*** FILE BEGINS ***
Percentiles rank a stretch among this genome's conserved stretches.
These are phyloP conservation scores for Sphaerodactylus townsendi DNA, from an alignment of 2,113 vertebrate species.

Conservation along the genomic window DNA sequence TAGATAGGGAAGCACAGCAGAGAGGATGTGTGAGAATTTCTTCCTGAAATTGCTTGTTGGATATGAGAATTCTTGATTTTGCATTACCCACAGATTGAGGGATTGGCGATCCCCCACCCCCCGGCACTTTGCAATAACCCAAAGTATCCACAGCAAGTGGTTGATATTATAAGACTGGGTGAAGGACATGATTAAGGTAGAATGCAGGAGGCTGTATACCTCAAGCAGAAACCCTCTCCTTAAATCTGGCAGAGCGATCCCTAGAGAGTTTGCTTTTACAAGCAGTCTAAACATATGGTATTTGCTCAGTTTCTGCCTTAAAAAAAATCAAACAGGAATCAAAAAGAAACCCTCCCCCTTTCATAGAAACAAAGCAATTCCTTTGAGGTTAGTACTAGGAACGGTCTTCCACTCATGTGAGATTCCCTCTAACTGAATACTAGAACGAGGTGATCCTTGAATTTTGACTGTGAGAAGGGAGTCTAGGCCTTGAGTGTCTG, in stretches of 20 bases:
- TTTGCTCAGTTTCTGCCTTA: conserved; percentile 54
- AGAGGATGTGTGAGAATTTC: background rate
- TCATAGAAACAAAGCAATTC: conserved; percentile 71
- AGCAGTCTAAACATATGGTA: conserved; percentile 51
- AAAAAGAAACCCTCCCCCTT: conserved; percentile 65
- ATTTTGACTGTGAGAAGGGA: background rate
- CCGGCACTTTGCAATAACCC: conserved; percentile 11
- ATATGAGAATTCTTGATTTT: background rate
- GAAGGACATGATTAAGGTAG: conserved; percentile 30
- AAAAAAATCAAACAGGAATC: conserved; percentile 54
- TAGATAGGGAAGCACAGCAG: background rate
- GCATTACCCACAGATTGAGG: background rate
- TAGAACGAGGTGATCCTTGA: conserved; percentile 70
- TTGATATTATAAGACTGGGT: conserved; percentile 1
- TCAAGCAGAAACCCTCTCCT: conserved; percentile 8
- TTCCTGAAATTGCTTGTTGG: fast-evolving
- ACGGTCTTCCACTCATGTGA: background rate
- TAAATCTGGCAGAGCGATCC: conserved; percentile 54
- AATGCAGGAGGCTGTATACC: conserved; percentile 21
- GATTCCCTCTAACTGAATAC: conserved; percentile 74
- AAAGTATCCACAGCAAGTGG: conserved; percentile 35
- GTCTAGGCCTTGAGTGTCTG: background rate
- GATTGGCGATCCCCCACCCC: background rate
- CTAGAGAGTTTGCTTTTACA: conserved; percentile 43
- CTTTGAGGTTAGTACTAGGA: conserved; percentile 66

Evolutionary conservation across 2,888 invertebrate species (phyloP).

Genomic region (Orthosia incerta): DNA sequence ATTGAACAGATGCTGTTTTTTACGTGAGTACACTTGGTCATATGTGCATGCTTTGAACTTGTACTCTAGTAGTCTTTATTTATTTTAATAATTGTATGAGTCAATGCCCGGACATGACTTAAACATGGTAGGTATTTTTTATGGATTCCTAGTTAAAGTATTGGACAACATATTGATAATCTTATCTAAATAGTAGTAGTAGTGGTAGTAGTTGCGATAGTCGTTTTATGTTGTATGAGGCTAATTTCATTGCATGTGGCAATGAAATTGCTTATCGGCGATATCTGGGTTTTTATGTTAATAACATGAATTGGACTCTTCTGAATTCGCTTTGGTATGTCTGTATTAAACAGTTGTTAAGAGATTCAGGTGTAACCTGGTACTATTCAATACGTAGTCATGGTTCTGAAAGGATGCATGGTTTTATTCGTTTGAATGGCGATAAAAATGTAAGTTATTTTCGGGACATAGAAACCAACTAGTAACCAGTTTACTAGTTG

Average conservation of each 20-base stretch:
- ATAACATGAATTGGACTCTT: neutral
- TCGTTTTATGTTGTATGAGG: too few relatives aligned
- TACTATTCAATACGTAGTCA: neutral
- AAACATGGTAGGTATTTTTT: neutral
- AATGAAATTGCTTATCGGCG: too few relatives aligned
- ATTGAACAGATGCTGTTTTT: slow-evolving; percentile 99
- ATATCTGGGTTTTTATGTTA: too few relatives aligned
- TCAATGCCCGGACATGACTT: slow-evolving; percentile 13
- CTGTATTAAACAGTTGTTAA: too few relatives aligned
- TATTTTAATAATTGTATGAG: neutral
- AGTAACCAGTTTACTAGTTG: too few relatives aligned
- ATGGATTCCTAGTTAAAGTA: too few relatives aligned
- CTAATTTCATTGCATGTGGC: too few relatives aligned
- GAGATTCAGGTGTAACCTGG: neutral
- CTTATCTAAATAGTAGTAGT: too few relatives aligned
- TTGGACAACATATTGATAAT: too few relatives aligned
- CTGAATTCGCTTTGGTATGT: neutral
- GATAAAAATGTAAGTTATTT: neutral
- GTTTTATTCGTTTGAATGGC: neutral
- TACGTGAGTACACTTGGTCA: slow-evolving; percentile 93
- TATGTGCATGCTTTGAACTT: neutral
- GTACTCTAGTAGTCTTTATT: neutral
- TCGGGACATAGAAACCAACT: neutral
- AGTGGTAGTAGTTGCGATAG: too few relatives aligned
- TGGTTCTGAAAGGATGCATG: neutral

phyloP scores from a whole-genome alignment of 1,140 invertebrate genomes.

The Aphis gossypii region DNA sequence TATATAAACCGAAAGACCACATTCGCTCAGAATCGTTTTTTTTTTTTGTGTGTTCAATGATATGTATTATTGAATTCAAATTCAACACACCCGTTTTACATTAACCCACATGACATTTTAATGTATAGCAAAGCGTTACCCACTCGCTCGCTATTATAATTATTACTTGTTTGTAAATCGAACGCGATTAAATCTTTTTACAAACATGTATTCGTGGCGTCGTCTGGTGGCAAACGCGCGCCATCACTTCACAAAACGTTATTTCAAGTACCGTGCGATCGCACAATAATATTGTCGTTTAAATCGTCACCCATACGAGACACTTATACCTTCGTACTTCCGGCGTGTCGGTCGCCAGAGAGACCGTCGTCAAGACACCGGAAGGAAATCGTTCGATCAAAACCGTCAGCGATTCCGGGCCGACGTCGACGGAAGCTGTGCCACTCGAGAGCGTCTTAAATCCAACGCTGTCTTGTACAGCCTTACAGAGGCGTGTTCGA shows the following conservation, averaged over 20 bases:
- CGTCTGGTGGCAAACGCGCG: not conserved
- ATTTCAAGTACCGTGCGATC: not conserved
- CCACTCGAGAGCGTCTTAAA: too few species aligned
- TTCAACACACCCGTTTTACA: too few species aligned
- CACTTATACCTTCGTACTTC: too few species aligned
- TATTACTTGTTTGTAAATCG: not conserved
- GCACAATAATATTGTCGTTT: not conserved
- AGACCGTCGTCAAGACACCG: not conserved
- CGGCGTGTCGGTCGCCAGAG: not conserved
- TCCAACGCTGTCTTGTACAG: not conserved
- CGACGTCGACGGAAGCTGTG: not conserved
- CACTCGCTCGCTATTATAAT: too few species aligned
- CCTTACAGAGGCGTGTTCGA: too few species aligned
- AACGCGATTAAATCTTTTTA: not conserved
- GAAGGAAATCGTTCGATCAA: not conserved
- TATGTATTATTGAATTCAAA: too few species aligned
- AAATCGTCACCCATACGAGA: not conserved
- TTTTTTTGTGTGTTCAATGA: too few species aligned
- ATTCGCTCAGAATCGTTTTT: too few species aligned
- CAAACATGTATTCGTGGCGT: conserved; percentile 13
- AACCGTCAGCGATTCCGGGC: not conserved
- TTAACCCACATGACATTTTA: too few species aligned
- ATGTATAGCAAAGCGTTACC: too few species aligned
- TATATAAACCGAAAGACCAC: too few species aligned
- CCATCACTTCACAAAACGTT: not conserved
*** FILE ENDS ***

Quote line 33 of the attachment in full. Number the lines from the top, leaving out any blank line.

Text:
- TCGTTTTATGTTGTATGAGG: too few relatives aligned